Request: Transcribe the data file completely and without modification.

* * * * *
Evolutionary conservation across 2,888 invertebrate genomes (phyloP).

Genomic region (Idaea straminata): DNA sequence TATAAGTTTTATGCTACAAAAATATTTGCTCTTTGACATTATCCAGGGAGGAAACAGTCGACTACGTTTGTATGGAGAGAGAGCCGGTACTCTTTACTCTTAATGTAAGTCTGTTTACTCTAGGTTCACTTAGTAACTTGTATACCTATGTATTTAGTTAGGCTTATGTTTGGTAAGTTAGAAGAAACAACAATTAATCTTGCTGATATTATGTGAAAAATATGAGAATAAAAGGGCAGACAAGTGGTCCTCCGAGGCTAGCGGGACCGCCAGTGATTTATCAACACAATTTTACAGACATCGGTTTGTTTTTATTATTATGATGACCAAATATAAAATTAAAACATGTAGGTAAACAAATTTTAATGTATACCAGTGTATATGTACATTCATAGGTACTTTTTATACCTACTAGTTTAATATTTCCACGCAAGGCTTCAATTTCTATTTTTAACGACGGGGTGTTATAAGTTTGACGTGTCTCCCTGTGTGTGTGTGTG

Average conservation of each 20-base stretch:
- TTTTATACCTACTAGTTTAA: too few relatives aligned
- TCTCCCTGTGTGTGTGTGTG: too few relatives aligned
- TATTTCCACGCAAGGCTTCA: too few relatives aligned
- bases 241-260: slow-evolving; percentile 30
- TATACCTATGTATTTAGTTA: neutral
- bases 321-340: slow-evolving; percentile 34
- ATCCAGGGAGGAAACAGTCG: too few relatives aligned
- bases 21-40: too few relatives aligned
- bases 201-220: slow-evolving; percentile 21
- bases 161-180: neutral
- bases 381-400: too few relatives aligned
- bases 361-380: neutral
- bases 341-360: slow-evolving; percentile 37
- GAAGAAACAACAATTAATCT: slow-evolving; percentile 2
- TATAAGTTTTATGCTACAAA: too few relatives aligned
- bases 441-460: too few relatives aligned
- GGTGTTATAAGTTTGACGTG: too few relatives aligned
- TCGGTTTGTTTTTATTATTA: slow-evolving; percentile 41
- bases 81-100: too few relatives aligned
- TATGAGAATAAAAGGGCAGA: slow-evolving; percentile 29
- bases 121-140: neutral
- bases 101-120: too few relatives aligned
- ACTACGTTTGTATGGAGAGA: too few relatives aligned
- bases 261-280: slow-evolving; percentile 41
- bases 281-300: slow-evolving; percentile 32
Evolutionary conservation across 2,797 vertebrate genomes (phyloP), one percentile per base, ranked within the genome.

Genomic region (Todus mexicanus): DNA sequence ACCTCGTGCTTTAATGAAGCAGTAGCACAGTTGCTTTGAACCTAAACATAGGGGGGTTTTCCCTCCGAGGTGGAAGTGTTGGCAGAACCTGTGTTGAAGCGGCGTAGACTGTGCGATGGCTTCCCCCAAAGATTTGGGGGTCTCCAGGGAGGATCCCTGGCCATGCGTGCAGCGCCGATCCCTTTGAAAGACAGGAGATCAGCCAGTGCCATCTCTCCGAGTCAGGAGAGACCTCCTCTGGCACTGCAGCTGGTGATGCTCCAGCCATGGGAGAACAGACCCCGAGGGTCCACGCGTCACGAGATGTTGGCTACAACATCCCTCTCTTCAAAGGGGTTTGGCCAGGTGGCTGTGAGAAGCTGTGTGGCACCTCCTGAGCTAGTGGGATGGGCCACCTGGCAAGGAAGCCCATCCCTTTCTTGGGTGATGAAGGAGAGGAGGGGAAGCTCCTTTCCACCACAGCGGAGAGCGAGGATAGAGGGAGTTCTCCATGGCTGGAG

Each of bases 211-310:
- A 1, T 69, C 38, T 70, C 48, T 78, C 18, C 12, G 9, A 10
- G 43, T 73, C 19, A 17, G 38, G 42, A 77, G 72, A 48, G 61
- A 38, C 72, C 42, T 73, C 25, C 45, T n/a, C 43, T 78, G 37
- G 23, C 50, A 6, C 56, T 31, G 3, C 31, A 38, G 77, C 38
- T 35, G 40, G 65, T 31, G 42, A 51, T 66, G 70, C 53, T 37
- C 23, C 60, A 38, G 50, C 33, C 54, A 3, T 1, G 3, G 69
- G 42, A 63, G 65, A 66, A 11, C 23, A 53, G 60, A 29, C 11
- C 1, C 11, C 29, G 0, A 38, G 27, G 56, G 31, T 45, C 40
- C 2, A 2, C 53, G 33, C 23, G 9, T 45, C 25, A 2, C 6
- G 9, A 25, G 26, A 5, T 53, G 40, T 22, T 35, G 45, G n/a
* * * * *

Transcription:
Evolutionary conservation across 2,888 invertebrate genomes (phyloP).

Genomic region (Idaea straminata): DNA sequence TATAAGTTTTATGCTACAAAAATATTTGCTCTTTGACATTATCCAGGGAGGAAACAGTCGACTACGTTTGTATGGAGAGAGAGCCGGTACTCTTTACTCTTAATGTAAGTCTGTTTACTCTAGGTTCACTTAGTAACTTGTATACCTATGTATTTAGTTAGGCTTATGTTTGGTAAGTTAGAAGAAACAACAATTAATCTTGCTGATATTATGTGAAAAATATGAGAATAAAAGGGCAGACAAGTGGTCCTCCGAGGCTAGCGGGACCGCCAGTGATTTATCAACACAATTTTACAGACATCGGTTTGTTTTTATTATTATGATGACCAAATATAAAATTAAAACATGTAGGTAAACAAATTTTAATGTATACCAGTGTATATGTACATTCATAGGTACTTTTTATACCTACTAGTTTAATATTTCCACGCAAGGCTTCAATTTCTATTTTTAACGACGGGGTGTTATAAGTTTGACGTGTCTCCCTGTGTGTGTGTGTG

Average conservation of each 20-base stretch:
- TTTTATACCTACTAGTTTAA: too few relatives aligned
- TCTCCCTGTGTGTGTGTGTG: too few relatives aligned
- TATTTCCACGCAAGGCTTCA: too few relatives aligned
- bases 241-260: slow-evolving; percentile 30
- TATACCTATGTATTTAGTTA: neutral
- bases 321-340: slow-evolving; percentile 34
- ATCCAGGGAGGAAACAGTCG: too few relatives aligned
- bases 21-40: too few relatives aligned
- bases 201-220: slow-evolving; percentile 21
- bases 161-180: neutral
- bases 381-400: too few relatives aligned
- bases 361-380: neutral
- bases 341-360: slow-evolving; percentile 37
- GAAGAAACAACAATTAATCT: slow-evolving; percentile 2
- TATAAGTTTTATGCTACAAA: too few relatives aligned
- bases 441-460: too few relatives aligned
- GGTGTTATAAGTTTGACGTG: too few relatives aligned
- TCGGTTTGTTTTTATTATTA: slow-evolving; percentile 41
- bases 81-100: too few relatives aligned
- TATGAGAATAAAAGGGCAGA: slow-evolving; percentile 29
- bases 121-140: neutral
- bases 101-120: too few relatives aligned
- ACTACGTTTGTATGGAGAGA: too few relatives aligned
- bases 261-280: slow-evolving; percentile 41
- bases 281-300: slow-evolving; percentile 32
Evolutionary conservation across 2,797 vertebrate genomes (phyloP), one percentile per base, ranked within the genome.

Genomic region (Todus mexicanus): DNA sequence ACCTCGTGCTTTAATGAAGCAGTAGCACAGTTGCTTTGAACCTAAACATAGGGGGGTTTTCCCTCCGAGGTGGAAGTGTTGGCAGAACCTGTGTTGAAGCGGCGTAGACTGTGCGATGGCTTCCCCCAAAGATTTGGGGGTCTCCAGGGAGGATCCCTGGCCATGCGTGCAGCGCCGATCCCTTTGAAAGACAGGAGATCAGCCAGTGCCATCTCTCCGAGTCAGGAGAGACCTCCTCTGGCACTGCAGCTGGTGATGCTCCAGCCATGGGAGAACAGACCCCGAGGGTCCACGCGTCACGAGATGTTGGCTACAACATCCCTCTCTTCAAAGGGGTTTGGCCAGGTGGCTGTGAGAAGCTGTGTGGCACCTCCTGAGCTAGTGGGATGGGCCACCTGGCAAGGAAGCCCATCCCTTTCTTGGGTGATGAAGGAGAGGAGGGGAAGCTCCTTTCCACCACAGCGGAGAGCGAGGATAGAGGGAGTTCTCCATGGCTGGAG

Each of bases 211-310:
- A 1, T 69, C 38, T 70, C 48, T 78, C 18, C 12, G 9, A 10
- G 43, T 73, C 19, A 17, G 38, G 42, A 77, G 72, A 48, G 61
- A 38, C 72, C 42, T 73, C 25, C 45, T n/a, C 43, T 78, G 37
- G 23, C 50, A 6, C 56, T 31, G 3, C 31, A 38, G 77, C 38
- T 35, G 40, G 65, T 31, G 42, A 51, T 66, G 70, C 53, T 37
- C 23, C 60, A 38, G 50, C 33, C 54, A 3, T 1, G 3, G 69
- G 42, A 63, G 65, A 66, A 11, C 23, A 53, G 60, A 29, C 11
- C 1, C 11, C 29, G 0, A 38, G 27, G 56, G 31, T 45, C 40
- C 2, A 2, C 53, G 33, C 23, G 9, T 45, C 25, A 2, C 6
- G 9, A 25, G 26, A 5, T 53, G 40, T 22, T 35, G 45, G n/a